The COVIP supervises the investments and sets forth the rules governing initial and periodical information to members.

The contributions, which are collected by pension funds, are invested in secure vehicles provided by law and usually managed through:

  • agreements with insurance companies;
  • agreements with asset management companies;
  • subscription or acquisition of shares of real estate companies;
  • units of closed-end mutual funds real estate; and
  • subscription and acquisition of shares in closed-end mutual funds.

What rules apply to the level at which benefits are funded and what is the process for an employer to determine how much to fund a defined benefit pension plan annually?

Not applicable. (See question 8.)

Level of benefits

What are customary levels of benefits provided to employees participating in private plans?

Not applicable. The data is not available.

Pension escalation

Are there statutory provisions for the increase of pensions in payment and the revaluation of deferred pensions?

Generally speaking, there are no statutory provisions for the increase of pensions in payment and the revaluation of deferred private pensions. However, in the case of the ‘tacit consent’ contribution of the TFR (see question 43) the by-laws and regulations of the private pension schemes must provide for the investment of these funds prudently, in such a way as to guarantee the repayment of capital and returns that are within the parameters provided by state and EU legislation, at least at the rate of appreciation of the TFR.

In addition, private pension benefits (under the defined contribution regime) may be paid in capital, according to the present value, up to a maximum of 50 per cent of annuity and the accrued contributions and returns.

Death benefits

What pre-retirement death benefits are customarily provided to employees’ beneficiaries and are there any mandatory rules with respect to death benefits?

The law provides that, in the case a member of a supplementary pension scheme dies prior to vesting the right to pension benefits, the whole sums accrued are redeemed by the member’s heirs or beneficiaries designated, whether they are natural or legal persons.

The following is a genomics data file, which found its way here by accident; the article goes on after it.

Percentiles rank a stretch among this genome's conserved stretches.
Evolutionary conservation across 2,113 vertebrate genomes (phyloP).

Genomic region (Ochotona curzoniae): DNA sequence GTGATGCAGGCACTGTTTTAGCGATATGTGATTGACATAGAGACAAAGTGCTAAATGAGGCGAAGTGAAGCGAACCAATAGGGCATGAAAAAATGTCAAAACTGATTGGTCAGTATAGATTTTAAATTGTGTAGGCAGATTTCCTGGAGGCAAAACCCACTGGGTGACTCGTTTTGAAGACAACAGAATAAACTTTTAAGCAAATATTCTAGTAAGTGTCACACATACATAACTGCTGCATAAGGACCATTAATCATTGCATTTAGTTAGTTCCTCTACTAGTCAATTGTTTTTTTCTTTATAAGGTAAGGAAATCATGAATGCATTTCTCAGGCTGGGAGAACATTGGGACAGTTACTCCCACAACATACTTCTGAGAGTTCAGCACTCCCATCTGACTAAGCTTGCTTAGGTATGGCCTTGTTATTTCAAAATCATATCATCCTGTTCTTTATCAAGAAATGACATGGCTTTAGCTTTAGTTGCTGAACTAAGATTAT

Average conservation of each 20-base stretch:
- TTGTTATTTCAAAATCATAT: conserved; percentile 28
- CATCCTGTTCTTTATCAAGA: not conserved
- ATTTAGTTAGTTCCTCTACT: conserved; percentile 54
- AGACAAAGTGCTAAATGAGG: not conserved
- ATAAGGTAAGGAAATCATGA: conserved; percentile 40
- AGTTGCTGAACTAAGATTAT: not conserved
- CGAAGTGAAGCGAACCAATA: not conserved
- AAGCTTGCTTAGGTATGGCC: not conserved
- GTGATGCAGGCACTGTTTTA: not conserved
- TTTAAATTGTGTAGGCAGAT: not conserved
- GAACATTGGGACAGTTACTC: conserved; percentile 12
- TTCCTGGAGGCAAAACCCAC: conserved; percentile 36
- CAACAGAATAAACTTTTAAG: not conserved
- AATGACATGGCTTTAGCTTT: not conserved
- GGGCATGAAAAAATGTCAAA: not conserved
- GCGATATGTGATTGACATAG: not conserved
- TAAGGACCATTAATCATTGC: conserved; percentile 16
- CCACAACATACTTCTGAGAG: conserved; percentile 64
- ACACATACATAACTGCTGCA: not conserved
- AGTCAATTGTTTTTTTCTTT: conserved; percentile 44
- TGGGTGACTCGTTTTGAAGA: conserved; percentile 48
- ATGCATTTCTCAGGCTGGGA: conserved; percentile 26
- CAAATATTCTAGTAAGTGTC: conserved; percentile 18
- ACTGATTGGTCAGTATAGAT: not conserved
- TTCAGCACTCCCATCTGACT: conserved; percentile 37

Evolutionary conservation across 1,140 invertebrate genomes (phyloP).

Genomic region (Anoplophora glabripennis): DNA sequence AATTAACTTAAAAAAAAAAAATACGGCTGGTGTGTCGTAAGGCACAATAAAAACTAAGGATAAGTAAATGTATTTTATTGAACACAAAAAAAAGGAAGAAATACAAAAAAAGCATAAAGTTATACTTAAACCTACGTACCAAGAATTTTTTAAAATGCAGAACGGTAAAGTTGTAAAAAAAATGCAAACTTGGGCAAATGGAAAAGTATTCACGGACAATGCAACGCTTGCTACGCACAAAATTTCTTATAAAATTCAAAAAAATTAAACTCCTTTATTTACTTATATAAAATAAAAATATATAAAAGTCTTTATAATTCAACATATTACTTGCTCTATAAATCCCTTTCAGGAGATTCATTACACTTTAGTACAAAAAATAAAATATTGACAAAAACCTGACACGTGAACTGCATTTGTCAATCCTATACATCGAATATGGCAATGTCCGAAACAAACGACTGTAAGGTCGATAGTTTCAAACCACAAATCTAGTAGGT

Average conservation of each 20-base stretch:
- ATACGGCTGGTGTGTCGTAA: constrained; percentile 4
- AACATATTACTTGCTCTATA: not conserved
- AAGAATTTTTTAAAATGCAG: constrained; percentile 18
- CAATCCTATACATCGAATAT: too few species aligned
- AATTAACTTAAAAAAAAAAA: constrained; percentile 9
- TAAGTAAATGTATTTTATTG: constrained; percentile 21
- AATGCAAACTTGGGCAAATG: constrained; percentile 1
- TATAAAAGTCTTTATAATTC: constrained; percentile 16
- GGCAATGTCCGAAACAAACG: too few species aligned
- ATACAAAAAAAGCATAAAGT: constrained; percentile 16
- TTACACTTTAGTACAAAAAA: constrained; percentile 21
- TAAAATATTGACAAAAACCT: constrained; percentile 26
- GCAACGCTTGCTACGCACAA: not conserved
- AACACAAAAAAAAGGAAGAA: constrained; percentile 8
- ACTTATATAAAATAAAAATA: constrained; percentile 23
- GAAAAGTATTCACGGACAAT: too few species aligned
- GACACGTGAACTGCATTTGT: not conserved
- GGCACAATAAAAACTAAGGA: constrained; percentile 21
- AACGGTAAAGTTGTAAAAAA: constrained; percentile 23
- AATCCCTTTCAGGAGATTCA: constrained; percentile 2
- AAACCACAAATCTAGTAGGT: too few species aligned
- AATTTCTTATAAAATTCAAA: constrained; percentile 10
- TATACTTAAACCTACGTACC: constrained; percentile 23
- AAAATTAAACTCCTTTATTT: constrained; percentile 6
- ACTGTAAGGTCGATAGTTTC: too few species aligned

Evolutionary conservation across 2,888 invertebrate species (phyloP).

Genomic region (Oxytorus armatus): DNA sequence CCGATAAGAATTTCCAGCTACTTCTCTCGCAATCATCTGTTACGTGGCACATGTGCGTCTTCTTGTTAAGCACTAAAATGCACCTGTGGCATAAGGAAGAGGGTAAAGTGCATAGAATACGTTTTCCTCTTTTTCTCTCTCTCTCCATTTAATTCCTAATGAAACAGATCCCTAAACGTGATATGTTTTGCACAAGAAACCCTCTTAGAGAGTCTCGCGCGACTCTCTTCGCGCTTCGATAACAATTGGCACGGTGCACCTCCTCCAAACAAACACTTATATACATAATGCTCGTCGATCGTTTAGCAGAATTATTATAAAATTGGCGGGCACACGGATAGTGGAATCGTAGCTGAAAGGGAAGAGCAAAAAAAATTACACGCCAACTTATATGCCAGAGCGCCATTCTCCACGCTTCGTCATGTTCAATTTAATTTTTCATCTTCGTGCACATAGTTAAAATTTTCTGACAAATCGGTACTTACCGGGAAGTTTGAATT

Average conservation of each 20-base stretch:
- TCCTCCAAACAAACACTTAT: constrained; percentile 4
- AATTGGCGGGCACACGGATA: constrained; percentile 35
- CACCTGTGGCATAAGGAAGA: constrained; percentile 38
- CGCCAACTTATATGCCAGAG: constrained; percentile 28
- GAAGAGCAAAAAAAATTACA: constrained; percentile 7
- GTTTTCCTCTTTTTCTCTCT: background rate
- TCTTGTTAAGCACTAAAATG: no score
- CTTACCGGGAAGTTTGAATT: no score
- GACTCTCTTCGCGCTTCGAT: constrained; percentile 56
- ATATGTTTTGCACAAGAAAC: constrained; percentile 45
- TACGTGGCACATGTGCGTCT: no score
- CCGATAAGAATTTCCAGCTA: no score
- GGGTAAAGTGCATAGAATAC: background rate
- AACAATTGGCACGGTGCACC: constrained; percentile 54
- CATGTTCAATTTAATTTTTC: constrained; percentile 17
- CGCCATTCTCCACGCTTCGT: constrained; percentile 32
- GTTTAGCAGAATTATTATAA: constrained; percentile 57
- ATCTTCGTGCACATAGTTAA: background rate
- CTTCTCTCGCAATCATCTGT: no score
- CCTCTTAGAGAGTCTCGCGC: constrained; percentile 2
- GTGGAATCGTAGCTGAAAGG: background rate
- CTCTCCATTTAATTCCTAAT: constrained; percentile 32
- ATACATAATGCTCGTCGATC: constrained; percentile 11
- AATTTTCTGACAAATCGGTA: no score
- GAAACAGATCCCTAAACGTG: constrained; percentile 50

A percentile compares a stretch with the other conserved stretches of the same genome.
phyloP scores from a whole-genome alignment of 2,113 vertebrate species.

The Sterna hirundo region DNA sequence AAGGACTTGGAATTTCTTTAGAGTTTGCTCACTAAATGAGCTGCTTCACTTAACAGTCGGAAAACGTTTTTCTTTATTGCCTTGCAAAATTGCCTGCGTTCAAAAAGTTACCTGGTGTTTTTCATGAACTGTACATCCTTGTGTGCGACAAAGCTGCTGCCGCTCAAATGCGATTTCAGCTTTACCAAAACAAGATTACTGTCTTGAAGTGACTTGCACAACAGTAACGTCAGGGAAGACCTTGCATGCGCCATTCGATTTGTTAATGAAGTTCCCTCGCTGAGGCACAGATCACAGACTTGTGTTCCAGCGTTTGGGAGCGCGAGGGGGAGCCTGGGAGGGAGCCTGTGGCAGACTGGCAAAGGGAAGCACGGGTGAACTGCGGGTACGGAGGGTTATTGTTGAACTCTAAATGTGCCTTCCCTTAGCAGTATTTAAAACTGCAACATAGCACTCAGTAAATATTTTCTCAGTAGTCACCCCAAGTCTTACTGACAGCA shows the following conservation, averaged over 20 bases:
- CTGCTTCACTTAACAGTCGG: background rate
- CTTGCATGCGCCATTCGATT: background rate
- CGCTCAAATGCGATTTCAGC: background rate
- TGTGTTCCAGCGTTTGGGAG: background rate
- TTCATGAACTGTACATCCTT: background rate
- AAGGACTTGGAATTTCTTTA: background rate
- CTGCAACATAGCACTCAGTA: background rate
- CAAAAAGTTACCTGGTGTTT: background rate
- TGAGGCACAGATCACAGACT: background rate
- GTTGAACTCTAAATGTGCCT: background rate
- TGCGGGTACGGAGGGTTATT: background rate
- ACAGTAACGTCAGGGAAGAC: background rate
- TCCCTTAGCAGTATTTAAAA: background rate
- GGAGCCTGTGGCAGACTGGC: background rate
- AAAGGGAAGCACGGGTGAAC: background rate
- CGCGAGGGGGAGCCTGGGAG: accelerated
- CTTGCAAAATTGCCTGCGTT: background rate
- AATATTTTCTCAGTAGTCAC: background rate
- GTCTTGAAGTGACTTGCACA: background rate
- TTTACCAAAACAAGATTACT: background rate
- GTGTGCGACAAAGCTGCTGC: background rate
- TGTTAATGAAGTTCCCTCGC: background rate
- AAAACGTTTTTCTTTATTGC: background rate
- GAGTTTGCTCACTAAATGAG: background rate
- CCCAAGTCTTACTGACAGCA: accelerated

In the absence of such persons, in the case of private plans set up under CBAs, the accrued amounts shall be forfeited to the pension fund, whereas in the case of private plans (PIP) they are donated to charities.


When can employees retire and receive their full plan benefits? How does early retirement affect benefit calculations?

Employees can retire based on the above-mentioned criteria and receive the plan’s full benefit, which may be provided in capital, according to the present value, up to a maximum of 50 per cent of the final principal and interest accumulated, and in an annuity.

Private plans also provide that, in the event of termination of employment and the employee remaining unemployed for more than 24 months, the pension benefits can be advanced, at the request of the member, for up to five years, compared with the requirements for access to benefits under the state pension scheme to which he or she belongs.

Early retirement affects benefit calculations and can decrease the amount of the employee’s benefit as regards the old-age pension.

COVIP is going to approve new rules to avoid any sexual discrimination for men and women to the pension benefits in the event of termination of the employment relationship.

Early distribution and loans

Are plans permitted to allow distributions or loans of all or some of the plan benefits to members that are still employed?

Loans are not allowed by law. However, there is a provision to distribute a part of the accrued funds while the contributor is still working (eg, for healthcare costs incurred as a result of serious illness or for the purchase of a first home), but this is only permitted after eight years of contributing to the scheme.

Change of employer or pension scheme

Is the sufficiency of retirement benefits affected greatly if employees change employer while they are accruing benefits?

No, retirement benefits are not greatly affected as the law provides for such an occurrence. In particular, if employees move from job to job during the period that they are accruing benefits and they lose the right to participate in the scheme, the by-laws and regulations of such a pension scheme must provide for the transfer of the accrued benefits to another scheme of the employees’ choosing. Generally speaking, the transfer of pension funds is exempt from any tax or social security liability.

In what circumstances may members transfer their benefits to another pension scheme?

Members may transfer their benefits to another private pension scheme when they move job and there is a private pension scheme in the new company that they are entitled to join.

In addition, after two years in a private pension scheme, members are entitled to transfer their entire benefits to another pension scheme. In exercising such a right, employees shall be entitled to join the pension scheme of their choice and to transfer the TFR accrued and any contributions from the employer, to the extent and in the manner prescribed by their employment contract or CBAs.